UN High-Level Panel: Ideas For Change To Global Health And IP System ProliferatePublished on Saturday, 19 March 2016 16:33
Public health advocates, academics, patients, governments and others this week presented further ideas to the United Nations Secretary-General’s High-Level Panel on Access to Medicines on ways to break the longstanding pattern of expensive medical products around the world as a way to pay for research and development. The second public dialogue of the High-Level Panel took place in Johannesburg, South Africa on 17 March, a day after closed-door meetings with a range of experts who submitted written comments to the panel. A first public dialogue was held in London last week (IPW, Public Health, 11 March 2016).
The full Johannesburg webcast is available here.
High-Level Panel Public Dialogue in Johannesburg this weekThe UN High-Level Panel was launched by UN Secretary General Ban Ki-moon in November with the task of finding solutions to the lack of access to medicines and in particular seek to rectify the “policy incoherence between the justifiable rights of inventors, international human rights law, trade rules and public health in the context of health technologies.” Ruth Dreifuss, former president of the Swiss Confederation and co-chair of the High-Level Panel, at the opening of the 17 March session noted the presence in the room of a large array of positions and experiences.
The panel, she said, is open to all ideas and all contributions and will consider all 176 written contributions submitted in February by different stakeholders. The panel is now in the stage of collecting ideas and contributions, she said, and would not react to the different propositions because the shape of the report which the panel is expected to be submitting to the UN Secretary General in June, has not been agreed upon between the panel members.
“We are listening very hard and with great interest,” she said. The High-Level Panel will meet at the end of March to agree on the shape of the report and which direction it should go, she added. They’ll spend April working and then meet again in May.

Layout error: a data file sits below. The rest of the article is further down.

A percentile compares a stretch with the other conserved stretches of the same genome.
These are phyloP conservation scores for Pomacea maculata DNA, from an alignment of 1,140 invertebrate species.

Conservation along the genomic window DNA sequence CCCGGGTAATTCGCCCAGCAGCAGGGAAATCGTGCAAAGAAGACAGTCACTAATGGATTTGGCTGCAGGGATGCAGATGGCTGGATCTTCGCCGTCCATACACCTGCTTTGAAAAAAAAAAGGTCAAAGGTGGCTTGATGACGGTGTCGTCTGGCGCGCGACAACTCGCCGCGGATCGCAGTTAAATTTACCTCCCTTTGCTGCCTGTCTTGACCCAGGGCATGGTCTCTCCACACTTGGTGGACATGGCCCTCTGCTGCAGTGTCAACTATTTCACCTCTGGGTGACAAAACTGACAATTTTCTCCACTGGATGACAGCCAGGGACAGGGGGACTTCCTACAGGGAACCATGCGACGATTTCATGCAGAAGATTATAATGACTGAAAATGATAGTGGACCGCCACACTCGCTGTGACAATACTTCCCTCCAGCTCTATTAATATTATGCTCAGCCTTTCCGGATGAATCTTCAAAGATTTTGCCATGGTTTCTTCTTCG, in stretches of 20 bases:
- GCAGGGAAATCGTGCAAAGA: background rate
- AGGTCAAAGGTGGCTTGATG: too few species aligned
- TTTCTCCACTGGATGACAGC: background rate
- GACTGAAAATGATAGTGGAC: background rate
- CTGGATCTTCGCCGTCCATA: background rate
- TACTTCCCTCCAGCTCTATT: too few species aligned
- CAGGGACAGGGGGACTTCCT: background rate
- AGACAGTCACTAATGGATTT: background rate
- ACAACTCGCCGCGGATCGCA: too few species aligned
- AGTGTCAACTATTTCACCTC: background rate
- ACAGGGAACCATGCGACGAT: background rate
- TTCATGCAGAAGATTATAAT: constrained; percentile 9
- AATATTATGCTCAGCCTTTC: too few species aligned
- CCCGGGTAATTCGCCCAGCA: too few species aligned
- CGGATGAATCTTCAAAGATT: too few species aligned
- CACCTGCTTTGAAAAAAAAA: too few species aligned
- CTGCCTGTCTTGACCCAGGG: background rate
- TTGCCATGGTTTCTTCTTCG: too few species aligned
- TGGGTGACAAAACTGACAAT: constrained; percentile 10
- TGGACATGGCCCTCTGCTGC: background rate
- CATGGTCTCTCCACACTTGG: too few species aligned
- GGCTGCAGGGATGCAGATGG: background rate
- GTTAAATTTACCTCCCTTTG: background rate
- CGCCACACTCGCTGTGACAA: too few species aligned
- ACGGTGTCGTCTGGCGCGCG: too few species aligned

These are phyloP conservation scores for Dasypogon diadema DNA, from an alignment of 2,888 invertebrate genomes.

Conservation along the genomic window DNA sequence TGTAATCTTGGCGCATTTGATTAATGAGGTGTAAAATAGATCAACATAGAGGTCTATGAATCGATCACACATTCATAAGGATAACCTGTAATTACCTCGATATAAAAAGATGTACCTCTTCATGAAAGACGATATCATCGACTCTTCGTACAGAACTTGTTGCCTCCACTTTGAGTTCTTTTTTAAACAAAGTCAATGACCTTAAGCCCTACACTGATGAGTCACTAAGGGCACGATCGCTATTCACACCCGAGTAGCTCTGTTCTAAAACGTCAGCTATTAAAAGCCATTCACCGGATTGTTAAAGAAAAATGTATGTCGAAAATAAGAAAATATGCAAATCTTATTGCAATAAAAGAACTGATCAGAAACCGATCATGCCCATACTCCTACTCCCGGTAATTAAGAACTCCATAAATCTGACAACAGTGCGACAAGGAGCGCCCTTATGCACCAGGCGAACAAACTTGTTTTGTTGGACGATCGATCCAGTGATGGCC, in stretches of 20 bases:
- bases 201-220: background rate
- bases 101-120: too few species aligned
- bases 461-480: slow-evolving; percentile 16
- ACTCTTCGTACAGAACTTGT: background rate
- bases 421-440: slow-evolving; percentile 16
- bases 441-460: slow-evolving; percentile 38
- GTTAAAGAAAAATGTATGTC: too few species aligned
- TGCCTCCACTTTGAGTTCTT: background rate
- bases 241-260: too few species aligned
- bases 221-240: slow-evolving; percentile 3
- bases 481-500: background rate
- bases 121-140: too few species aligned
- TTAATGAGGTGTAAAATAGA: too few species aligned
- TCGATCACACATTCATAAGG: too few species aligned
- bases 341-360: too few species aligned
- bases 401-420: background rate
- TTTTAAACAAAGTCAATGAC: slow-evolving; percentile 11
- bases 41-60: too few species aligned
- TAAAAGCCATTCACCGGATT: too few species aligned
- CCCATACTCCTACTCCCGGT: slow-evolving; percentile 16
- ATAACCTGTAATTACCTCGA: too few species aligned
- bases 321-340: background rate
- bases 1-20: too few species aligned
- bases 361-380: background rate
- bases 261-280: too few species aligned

The agenda [pdf] for the Johannesburg public session included two main sections, as described by hearing moderator Andrew Jack of the Financial Times. The first section focused on the existing framework, and included the broader issue of health systems strengthening. The second section opened the way to more substantive proposals beyond the existing framework. The second part of the hearing dealt with the strengthening policy coherence of patent-related mechanisms; the de-linking of research and development costs from the prices of health technologies and new financing mechanisms; and proposed to reflect on advancing policy coherence.
The public hearing had a video link with Bangkok and speakers from different Asian countries were invited to explain their proposals to help the issues of access to medicines. A separate story on the interventions from Bangkok is here (IPW, United Nations, 18 March 2016). This week’s event in Johannesburg included several heart-rending stories from South African cancer and tuberculosis patients who described their ordeals in trying to obtain high-priced or inaccessible treatments they needed, or the side effects they experienced such as deafness. Below is a series of highlights from the public dialogue in Johannesburg.